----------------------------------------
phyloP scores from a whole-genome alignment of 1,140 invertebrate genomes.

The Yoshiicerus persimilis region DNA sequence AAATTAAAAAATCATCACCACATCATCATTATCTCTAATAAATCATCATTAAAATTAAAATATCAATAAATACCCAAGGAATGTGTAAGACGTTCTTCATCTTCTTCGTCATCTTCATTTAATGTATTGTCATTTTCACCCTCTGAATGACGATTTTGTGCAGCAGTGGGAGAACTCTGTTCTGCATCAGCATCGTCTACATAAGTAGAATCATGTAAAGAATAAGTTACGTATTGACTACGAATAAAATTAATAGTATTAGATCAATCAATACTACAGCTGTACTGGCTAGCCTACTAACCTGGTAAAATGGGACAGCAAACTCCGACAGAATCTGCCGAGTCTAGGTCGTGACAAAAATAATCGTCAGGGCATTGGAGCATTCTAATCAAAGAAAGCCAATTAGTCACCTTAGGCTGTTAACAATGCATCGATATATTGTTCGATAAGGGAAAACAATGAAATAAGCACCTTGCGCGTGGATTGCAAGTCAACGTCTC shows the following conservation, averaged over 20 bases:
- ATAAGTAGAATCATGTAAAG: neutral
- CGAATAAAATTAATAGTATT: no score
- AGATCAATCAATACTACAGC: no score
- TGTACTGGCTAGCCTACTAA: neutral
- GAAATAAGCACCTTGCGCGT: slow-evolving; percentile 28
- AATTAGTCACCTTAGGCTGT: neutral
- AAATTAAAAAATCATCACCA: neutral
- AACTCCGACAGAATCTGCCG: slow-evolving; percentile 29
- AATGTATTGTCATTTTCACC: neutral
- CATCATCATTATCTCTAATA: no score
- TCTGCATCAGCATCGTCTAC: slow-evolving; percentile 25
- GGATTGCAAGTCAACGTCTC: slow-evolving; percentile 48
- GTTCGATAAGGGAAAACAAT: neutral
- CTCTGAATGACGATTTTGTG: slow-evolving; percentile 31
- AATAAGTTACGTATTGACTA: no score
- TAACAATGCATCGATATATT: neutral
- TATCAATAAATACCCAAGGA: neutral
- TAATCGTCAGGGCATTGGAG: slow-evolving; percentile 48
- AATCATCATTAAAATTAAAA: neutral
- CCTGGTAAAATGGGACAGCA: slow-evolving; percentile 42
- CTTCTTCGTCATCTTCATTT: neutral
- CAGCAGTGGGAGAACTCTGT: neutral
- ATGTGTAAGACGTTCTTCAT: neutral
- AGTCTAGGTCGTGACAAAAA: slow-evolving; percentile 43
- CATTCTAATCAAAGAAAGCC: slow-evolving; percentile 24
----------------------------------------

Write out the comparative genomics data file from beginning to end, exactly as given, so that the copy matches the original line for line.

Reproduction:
phyloP scores from a whole-genome alignment of 1,140 invertebrate genomes.

The Yoshiicerus persimilis region DNA sequence AAATTAAAAAATCATCACCACATCATCATTATCTCTAATAAATCATCATTAAAATTAAAATATCAATAAATACCCAAGGAATGTGTAAGACGTTCTTCATCTTCTTCGTCATCTTCATTTAATGTATTGTCATTTTCACCCTCTGAATGACGATTTTGTGCAGCAGTGGGAGAACTCTGTTCTGCATCAGCATCGTCTACATAAGTAGAATCATGTAAAGAATAAGTTACGTATTGACTACGAATAAAATTAATAGTATTAGATCAATCAATACTACAGCTGTACTGGCTAGCCTACTAACCTGGTAAAATGGGACAGCAAACTCCGACAGAATCTGCCGAGTCTAGGTCGTGACAAAAATAATCGTCAGGGCATTGGAGCATTCTAATCAAAGAAAGCCAATTAGTCACCTTAGGCTGTTAACAATGCATCGATATATTGTTCGATAAGGGAAAACAATGAAATAAGCACCTTGCGCGTGGATTGCAAGTCAACGTCTC shows the following conservation, averaged over 20 bases:
- ATAAGTAGAATCATGTAAAG: neutral
- CGAATAAAATTAATAGTATT: no score
- AGATCAATCAATACTACAGC: no score
- TGTACTGGCTAGCCTACTAA: neutral
- GAAATAAGCACCTTGCGCGT: slow-evolving; percentile 28
- AATTAGTCACCTTAGGCTGT: neutral
- AAATTAAAAAATCATCACCA: neutral
- AACTCCGACAGAATCTGCCG: slow-evolving; percentile 29
- AATGTATTGTCATTTTCACC: neutral
- CATCATCATTATCTCTAATA: no score
- TCTGCATCAGCATCGTCTAC: slow-evolving; percentile 25
- GGATTGCAAGTCAACGTCTC: slow-evolving; percentile 48
- GTTCGATAAGGGAAAACAAT: neutral
- CTCTGAATGACGATTTTGTG: slow-evolving; percentile 31
- AATAAGTTACGTATTGACTA: no score
- TAACAATGCATCGATATATT: neutral
- TATCAATAAATACCCAAGGA: neutral
- TAATCGTCAGGGCATTGGAG: slow-evolving; percentile 48
- AATCATCATTAAAATTAAAA: neutral
- CCTGGTAAAATGGGACAGCA: slow-evolving; percentile 42
- CTTCTTCGTCATCTTCATTT: neutral
- CAGCAGTGGGAGAACTCTGT: neutral
- ATGTGTAAGACGTTCTTCAT: neutral
- AGTCTAGGTCGTGACAAAAA: slow-evolving; percentile 43
- CATTCTAATCAAAGAAAGCC: slow-evolving; percentile 24